• On and after January 1, 2003, for any vessel built after that date;
• On and after July 1, 2003, for any vessel built before 2003 that is a SOLAS passenger vessel, a tanker, or a towing vessel engaged in moving a tank vessel; and
• On and after December 31, 2004 for all other vessels.
Container Performance Standards
The Secretary, in consultation with the Transportation Security Oversight Board, is directed to establish a program to evaluate and certify secure systems of international intermodal transportation. The program would include establishing standards and procedures for screening and evaluating cargo prior to loading in a foreign port for shipment to the United States either directly or via a foreign port; establish standards and procedures for securing cargo and monitoring security while in transit; develop performance standards to enhance the physical security of shipping containers, including locks and seals; establish standards and procedures for allowing the U.S. Government to ensure and validate compliance with the program; and any other measures the Secretary considers necessary. The Secretary has also been tasked to develop an antiterrorism cargo identification, tracking, and screening system for containerized cargo shipped to and from the United States.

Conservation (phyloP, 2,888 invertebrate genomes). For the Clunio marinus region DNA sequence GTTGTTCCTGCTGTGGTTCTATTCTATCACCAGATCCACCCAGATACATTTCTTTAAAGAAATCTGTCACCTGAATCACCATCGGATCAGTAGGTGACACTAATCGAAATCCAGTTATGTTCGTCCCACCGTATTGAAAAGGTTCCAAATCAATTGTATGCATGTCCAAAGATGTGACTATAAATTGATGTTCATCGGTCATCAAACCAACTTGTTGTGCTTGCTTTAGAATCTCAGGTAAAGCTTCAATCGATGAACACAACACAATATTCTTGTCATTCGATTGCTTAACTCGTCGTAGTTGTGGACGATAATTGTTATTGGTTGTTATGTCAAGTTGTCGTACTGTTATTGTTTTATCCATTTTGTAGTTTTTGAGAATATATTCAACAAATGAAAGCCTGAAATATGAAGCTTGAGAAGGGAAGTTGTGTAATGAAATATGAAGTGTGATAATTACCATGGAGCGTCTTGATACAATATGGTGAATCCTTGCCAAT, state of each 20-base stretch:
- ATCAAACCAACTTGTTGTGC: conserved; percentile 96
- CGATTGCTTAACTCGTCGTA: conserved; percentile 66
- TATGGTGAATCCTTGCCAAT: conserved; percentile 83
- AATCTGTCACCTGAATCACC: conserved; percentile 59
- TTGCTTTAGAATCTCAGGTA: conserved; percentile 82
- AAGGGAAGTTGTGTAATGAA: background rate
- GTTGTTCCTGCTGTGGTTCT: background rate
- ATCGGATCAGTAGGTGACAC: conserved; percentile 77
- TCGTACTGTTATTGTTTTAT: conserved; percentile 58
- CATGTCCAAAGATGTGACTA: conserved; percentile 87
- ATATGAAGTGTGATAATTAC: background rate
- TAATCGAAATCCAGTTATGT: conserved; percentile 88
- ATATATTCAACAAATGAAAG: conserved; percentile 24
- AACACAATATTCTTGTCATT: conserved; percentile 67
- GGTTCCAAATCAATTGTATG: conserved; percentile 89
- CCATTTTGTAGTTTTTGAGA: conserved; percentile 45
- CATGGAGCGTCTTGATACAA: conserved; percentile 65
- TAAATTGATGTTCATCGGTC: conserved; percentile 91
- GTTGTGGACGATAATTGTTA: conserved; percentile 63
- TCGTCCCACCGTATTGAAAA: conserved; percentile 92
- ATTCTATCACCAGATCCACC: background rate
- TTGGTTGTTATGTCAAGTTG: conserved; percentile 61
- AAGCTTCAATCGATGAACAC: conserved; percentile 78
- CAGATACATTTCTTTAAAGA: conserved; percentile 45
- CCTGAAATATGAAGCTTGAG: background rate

See the discussion above regarding the cost of upgrading shipping containers, in the 'Grants' section. The industry may well see itself pushed toward having two types of containers - those accepted in the United States and those accepted in the rest of the world. Initially at least, one should expect a shortage of U.S.-certified containers, particularly in smaller foreign ports.